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eclectic philosophy of the Frenchmen be possible to bring cultivated and Cousin and Jouffroy, whose books were thoughtful people together and make a translated from the French and used for society that deserved the name. Mr. a time as text-books in Harvard College Swift in his admirable book on Brook and elsewhere, as early as 1839. The Farm reminds us that there was a conGerman poets also were just being trans sultation on this subject at the house of lated, though of course in a fragmentary Dr. John C. Warren, then the leading way, in America, especially Goethe, Schil- physician of Boston, which ended " with ler, and even Heine ; and the poetic writ an oyster supper, crowned by excellent ings of Hoffmann, Novalis, Jean Paul wines.” Undoubtedly, on that occasion, Richter, and others lent their influence, George Ripley told his best stories and first under the lead of Carlyle, and after laughed his heartiest laugh. But we may wards through direct American transla- be sure that his jubilant cheeriness was tors, the Rev. Charles T. Brooks and Mrs. no less when he turned his back on all Eliza Buckminster Lee. Many of these this and left the flesh-pots of Egypt for poetic translations appeared in The Dial, a dinner of herbs at Brook Farm. and the prose versions in the series of vol There is something very interesting umes, fourteen in all, entitled Specimens and not wholly accidental in the way in of Foreign Standard Literature, planned which a German influence was thus early and edited by George Ripley. To him making itself felt in this country and especial attention should be given, since contributing, as a matter of course, to if the sunny atmosphere of the period its sunshine. This clearly came from was personally incarnated in any one, it

a double influence, the appearance in was undoubtedly in him.

America of a umber of highly educated George Ripley was the single con Germans, of whom Lieber, Follen, and summate type, during that period, of Beck were types, who were driven from that rarest of combinations, the natural their country by political uproar about scholar and the cheery good fellow. Evi- 1825 ; and, on the other hand, the return dence of the former quality might be of a small number of highly educated found in the catalogue, had it only been Americans, at a period a little earlier, preserved, of his library sold in aid of who had studied at the German universi. the organization of Brook Farm, and uni- ties. The most conspicuous among these versally recognized as the best German men were Edward Everett, George Ticklibrary then to be found in America; nor, George Bancroft, and Joseph Green while the best tribute to the other trait Cogswell, the latter being the organizer was the universal regret said to have of our first great American library, the been felt among his clerical brethren at Astor. Their experience and influence the loss of the gayest companion and best had a value quite inestimable, and the story-teller in their ranks. He it was process of their training is shown unmiswho with Emerson, Hedge, and George takably in a remarkable series of letters Putnam called together the first meet from them to my father, then steward ing of “what was named in derision the of Harvard College, and in some respects Transcendental Club,” as Hedge writes; their sponsor ; letters published by myand he it was who resigned his clerical self in the Harvard Graduates' Magazine charge in 1840, with a view to applying for September, 1897. In one of these to some form of action the newer and letters, the cool and clear-headed Everampler views of life.

ett, going from the Continent to inspect Even Dr. Channing, then the intellec- the universities of Oxford and Camtual leader of Boston, had some confer- bridge, expressed the opinion that Amerence with Ripley as to whether it would ica had at that date (1819) “ nothing to

learn from England (in regard to uni- the New York Tribune under Margaret versity methods], but everything to learn Fuller's influence kept clear of bitter perfrom Germany," and I have been more sonalities in literature, something which than once assured by English scholars, on she had not always quite done in The quoting to them the passage, that the re- Dial. mark was, at the period indicated, abso It must be remembered that the Tranlutely true. It is, however, also true that scendentalists never, in the early days, Mr. Everett himself practically recog- called themselves by that name. Their nized a subsequent change in conditions, most ambitious title was, as has been said, when he sent his own son, forty years that of Disciples of the Newness. It later, to an English and not to a German must also be remembered that this Newuniversity.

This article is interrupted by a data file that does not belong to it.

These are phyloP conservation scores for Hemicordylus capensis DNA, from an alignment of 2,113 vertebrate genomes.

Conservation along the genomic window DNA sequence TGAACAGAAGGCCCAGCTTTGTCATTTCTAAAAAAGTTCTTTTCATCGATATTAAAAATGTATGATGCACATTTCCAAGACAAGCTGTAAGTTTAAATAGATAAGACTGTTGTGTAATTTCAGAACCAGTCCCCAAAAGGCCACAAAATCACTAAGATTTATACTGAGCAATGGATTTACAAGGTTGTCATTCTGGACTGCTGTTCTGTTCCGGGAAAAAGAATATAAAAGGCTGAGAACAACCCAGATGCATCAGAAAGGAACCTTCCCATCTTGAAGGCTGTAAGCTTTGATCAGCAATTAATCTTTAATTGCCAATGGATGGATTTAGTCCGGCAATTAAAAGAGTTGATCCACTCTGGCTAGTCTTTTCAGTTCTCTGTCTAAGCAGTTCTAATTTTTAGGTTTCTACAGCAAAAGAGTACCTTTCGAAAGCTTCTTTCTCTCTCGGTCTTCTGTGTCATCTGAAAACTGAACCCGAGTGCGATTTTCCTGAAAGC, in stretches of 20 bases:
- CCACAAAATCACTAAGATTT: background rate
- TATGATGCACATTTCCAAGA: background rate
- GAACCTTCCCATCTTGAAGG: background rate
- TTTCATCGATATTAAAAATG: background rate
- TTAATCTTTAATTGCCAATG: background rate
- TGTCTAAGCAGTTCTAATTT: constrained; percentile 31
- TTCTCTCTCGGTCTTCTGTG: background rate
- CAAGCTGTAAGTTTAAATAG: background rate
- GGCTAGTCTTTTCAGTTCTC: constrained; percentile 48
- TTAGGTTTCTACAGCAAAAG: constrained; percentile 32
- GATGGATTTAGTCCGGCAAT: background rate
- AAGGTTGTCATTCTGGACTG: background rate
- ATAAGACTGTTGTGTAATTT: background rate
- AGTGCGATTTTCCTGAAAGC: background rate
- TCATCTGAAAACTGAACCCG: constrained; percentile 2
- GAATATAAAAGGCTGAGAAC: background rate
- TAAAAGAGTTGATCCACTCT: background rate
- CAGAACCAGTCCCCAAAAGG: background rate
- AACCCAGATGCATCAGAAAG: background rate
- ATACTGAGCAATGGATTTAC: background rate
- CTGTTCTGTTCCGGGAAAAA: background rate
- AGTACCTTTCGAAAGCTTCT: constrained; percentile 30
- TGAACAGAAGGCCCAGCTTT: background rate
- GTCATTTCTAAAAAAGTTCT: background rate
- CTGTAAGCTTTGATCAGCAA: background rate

ness itself was in some degree a reversion It must not be supposed that the to the old, as in Margaret Fuller's case it “Disciples of the Newness," as they liked came from a learned father who brought to call themselves, were allowed to go on her up in direct inheritance of whatever their way unchecked. Professor Bowen of was ancient. She was, by her own stateHarvard, always pungent and often tart, ment, early “placed in a garden with a followed them up vigorously in the North great pile of books before her.” She beAmerican, as did Professor Felton more gan to read Latin before she read Engmildly. Yet there was always something lish. The Greek and Roman deities were behind the cloud, an influence which re absolutely real to her, and she prayed, vived these victims like some cloud-con- "O God, if thou art Jupiter;" or else to cealed goddess in Homer, and however Bacchus for a bunch of grapes. When severe the attacks may have been they she was old enough to think about Chriswere usually the fruit of narrowness, not tianity, she cried out for her dear old of mere malice. They were rarely mixed Greek and Roman gods. It was a long with merely personal bitterness, as were time, her friend Mrs. Dall tells us,“ before the contests of the same period, under she could see the deeper spirituality of the Poe's influence, among New York men Christian tradition.” Hence it is, perof letters; nor were they so much en- haps, that we see rather less of sunshine in tangled with money-quarrels as those, her than in the other Transcendentalists. since money was a thing with which New For the unbelieving world outside, it England students had little to do. No must be remembered, the Transcendental one among them, however, fared so mis- movement at least contributed some such erably, in financial negotiations, as did sunshine through the very sarcasms it poor Cornelius Mathews in New York, excited; as when Mrs. Russell, Father who, after his Big Abel and the Little Taylor's brilliant daughter, did not flinch Manhattan had been announced as a from defining the Transcendentalists as forthcoming volume of a series, was of- “a race who dove into the infinite, soared fered by the repentant publishers $100 into the illimitable, and never paid cash;” to allow them to withdraw the offer and or when Carlyle described Ripley, who leave the book unpublished, but who re- had called on him in England, as "a Sofused the request. The North American cinian minister, who had left the pulpit to Review – then a Boston periodical — reform the world by cultivating onions." settled the case of this unfortunate au Emerson compared Brook Farm to “ a thor tersely by saying, “ Mr. Mathews French Revolution in small," and a cerhas shown a marvelous skill in failing tain meeting of the Transcendental Club each failure being more complete than to “going to heaven in a swing.” All the last.” Horace Greeley hit his mere- the peculiarities of Brook Farm, we may ly political opponents as hard as this, but be sure, were reported without diminu